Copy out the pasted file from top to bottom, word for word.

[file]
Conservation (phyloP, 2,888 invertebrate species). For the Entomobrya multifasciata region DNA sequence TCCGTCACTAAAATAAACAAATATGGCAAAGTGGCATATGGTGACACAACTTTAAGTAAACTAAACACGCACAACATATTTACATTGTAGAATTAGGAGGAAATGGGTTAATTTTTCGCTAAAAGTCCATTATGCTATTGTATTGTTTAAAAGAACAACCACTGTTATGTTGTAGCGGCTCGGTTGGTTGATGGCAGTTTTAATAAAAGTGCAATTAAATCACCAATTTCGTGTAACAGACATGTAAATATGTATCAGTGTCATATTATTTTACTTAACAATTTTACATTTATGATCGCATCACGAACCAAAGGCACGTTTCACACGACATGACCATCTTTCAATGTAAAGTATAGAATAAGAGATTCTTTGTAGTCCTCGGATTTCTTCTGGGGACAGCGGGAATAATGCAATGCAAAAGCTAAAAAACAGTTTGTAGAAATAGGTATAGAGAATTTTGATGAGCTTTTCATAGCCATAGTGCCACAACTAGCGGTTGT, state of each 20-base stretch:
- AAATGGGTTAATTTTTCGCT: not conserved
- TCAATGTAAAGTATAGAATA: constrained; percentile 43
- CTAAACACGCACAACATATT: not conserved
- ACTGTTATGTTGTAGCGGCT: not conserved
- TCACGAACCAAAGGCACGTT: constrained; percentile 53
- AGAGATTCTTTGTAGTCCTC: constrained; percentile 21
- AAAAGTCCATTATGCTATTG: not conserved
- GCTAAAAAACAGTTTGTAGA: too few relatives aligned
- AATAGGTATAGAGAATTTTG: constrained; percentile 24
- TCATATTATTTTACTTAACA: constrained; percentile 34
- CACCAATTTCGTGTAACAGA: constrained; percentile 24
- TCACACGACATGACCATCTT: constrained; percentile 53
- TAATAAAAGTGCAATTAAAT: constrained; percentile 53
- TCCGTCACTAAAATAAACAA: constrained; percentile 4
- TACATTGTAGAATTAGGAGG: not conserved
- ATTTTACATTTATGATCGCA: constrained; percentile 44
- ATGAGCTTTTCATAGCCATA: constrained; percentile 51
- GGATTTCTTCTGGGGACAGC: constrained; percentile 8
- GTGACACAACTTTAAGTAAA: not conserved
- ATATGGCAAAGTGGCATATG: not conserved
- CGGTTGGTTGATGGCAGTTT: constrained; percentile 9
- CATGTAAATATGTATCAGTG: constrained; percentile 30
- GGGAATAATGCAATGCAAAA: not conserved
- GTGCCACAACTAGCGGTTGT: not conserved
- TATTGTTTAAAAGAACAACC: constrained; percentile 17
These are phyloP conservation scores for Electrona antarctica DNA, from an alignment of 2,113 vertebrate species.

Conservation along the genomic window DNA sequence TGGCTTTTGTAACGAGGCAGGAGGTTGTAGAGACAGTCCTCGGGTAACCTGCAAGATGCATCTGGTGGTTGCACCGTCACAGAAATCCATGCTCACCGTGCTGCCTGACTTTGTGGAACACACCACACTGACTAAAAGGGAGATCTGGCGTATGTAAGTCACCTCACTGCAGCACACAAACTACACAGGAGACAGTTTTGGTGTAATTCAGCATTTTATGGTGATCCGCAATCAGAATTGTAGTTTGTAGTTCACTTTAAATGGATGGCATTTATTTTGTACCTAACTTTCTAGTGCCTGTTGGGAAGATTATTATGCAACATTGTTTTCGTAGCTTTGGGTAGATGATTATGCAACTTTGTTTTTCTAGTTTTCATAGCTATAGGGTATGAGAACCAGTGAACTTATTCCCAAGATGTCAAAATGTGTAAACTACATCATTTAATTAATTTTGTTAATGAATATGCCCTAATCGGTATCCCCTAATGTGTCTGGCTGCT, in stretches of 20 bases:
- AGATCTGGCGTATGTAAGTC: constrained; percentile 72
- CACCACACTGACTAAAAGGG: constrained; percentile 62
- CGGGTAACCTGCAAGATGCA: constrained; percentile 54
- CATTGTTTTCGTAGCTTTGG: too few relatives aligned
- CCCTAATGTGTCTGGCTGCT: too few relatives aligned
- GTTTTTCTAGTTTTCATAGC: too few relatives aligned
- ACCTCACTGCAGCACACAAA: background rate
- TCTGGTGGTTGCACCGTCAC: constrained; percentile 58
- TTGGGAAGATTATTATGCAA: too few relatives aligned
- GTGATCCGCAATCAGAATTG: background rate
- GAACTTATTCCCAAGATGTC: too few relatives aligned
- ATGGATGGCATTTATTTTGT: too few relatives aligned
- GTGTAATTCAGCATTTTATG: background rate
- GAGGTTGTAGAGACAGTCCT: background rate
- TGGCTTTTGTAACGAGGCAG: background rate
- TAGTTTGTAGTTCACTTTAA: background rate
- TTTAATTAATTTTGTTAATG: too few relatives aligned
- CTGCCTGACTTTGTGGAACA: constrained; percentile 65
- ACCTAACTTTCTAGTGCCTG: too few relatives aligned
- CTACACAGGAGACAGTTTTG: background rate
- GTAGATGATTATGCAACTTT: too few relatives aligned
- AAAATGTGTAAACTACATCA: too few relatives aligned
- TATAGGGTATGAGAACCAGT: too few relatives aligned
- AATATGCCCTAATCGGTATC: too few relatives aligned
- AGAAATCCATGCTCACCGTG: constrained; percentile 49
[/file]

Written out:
Conservation (phyloP, 2,888 invertebrate species). For the Entomobrya multifasciata region DNA sequence TCCGTCACTAAAATAAACAAATATGGCAAAGTGGCATATGGTGACACAACTTTAAGTAAACTAAACACGCACAACATATTTACATTGTAGAATTAGGAGGAAATGGGTTAATTTTTCGCTAAAAGTCCATTATGCTATTGTATTGTTTAAAAGAACAACCACTGTTATGTTGTAGCGGCTCGGTTGGTTGATGGCAGTTTTAATAAAAGTGCAATTAAATCACCAATTTCGTGTAACAGACATGTAAATATGTATCAGTGTCATATTATTTTACTTAACAATTTTACATTTATGATCGCATCACGAACCAAAGGCACGTTTCACACGACATGACCATCTTTCAATGTAAAGTATAGAATAAGAGATTCTTTGTAGTCCTCGGATTTCTTCTGGGGACAGCGGGAATAATGCAATGCAAAAGCTAAAAAACAGTTTGTAGAAATAGGTATAGAGAATTTTGATGAGCTTTTCATAGCCATAGTGCCACAACTAGCGGTTGT, state of each 20-base stretch:
- AAATGGGTTAATTTTTCGCT: not conserved
- TCAATGTAAAGTATAGAATA: constrained; percentile 43
- CTAAACACGCACAACATATT: not conserved
- ACTGTTATGTTGTAGCGGCT: not conserved
- TCACGAACCAAAGGCACGTT: constrained; percentile 53
- AGAGATTCTTTGTAGTCCTC: constrained; percentile 21
- AAAAGTCCATTATGCTATTG: not conserved
- GCTAAAAAACAGTTTGTAGA: too few relatives aligned
- AATAGGTATAGAGAATTTTG: constrained; percentile 24
- TCATATTATTTTACTTAACA: constrained; percentile 34
- CACCAATTTCGTGTAACAGA: constrained; percentile 24
- TCACACGACATGACCATCTT: constrained; percentile 53
- TAATAAAAGTGCAATTAAAT: constrained; percentile 53
- TCCGTCACTAAAATAAACAA: constrained; percentile 4
- TACATTGTAGAATTAGGAGG: not conserved
- ATTTTACATTTATGATCGCA: constrained; percentile 44
- ATGAGCTTTTCATAGCCATA: constrained; percentile 51
- GGATTTCTTCTGGGGACAGC: constrained; percentile 8
- GTGACACAACTTTAAGTAAA: not conserved
- ATATGGCAAAGTGGCATATG: not conserved
- CGGTTGGTTGATGGCAGTTT: constrained; percentile 9
- CATGTAAATATGTATCAGTG: constrained; percentile 30
- GGGAATAATGCAATGCAAAA: not conserved
- GTGCCACAACTAGCGGTTGT: not conserved
- TATTGTTTAAAAGAACAACC: constrained; percentile 17
These are phyloP conservation scores for Electrona antarctica DNA, from an alignment of 2,113 vertebrate species.

Conservation along the genomic window DNA sequence TGGCTTTTGTAACGAGGCAGGAGGTTGTAGAGACAGTCCTCGGGTAACCTGCAAGATGCATCTGGTGGTTGCACCGTCACAGAAATCCATGCTCACCGTGCTGCCTGACTTTGTGGAACACACCACACTGACTAAAAGGGAGATCTGGCGTATGTAAGTCACCTCACTGCAGCACACAAACTACACAGGAGACAGTTTTGGTGTAATTCAGCATTTTATGGTGATCCGCAATCAGAATTGTAGTTTGTAGTTCACTTTAAATGGATGGCATTTATTTTGTACCTAACTTTCTAGTGCCTGTTGGGAAGATTATTATGCAACATTGTTTTCGTAGCTTTGGGTAGATGATTATGCAACTTTGTTTTTCTAGTTTTCATAGCTATAGGGTATGAGAACCAGTGAACTTATTCCCAAGATGTCAAAATGTGTAAACTACATCATTTAATTAATTTTGTTAATGAATATGCCCTAATCGGTATCCCCTAATGTGTCTGGCTGCT, in stretches of 20 bases:
- AGATCTGGCGTATGTAAGTC: constrained; percentile 72
- CACCACACTGACTAAAAGGG: constrained; percentile 62
- CGGGTAACCTGCAAGATGCA: constrained; percentile 54
- CATTGTTTTCGTAGCTTTGG: too few relatives aligned
- CCCTAATGTGTCTGGCTGCT: too few relatives aligned
- GTTTTTCTAGTTTTCATAGC: too few relatives aligned
- ACCTCACTGCAGCACACAAA: background rate
- TCTGGTGGTTGCACCGTCAC: constrained; percentile 58
- TTGGGAAGATTATTATGCAA: too few relatives aligned
- GTGATCCGCAATCAGAATTG: background rate
- GAACTTATTCCCAAGATGTC: too few relatives aligned
- ATGGATGGCATTTATTTTGT: too few relatives aligned
- GTGTAATTCAGCATTTTATG: background rate
- GAGGTTGTAGAGACAGTCCT: background rate
- TGGCTTTTGTAACGAGGCAG: background rate
- TAGTTTGTAGTTCACTTTAA: background rate
- TTTAATTAATTTTGTTAATG: too few relatives aligned
- CTGCCTGACTTTGTGGAACA: constrained; percentile 65
- ACCTAACTTTCTAGTGCCTG: too few relatives aligned
- CTACACAGGAGACAGTTTTG: background rate
- GTAGATGATTATGCAACTTT: too few relatives aligned
- AAAATGTGTAAACTACATCA: too few relatives aligned
- TATAGGGTATGAGAACCAGT: too few relatives aligned
- AATATGCCCTAATCGGTATC: too few relatives aligned
- AGAAATCCATGCTCACCGTG: constrained; percentile 49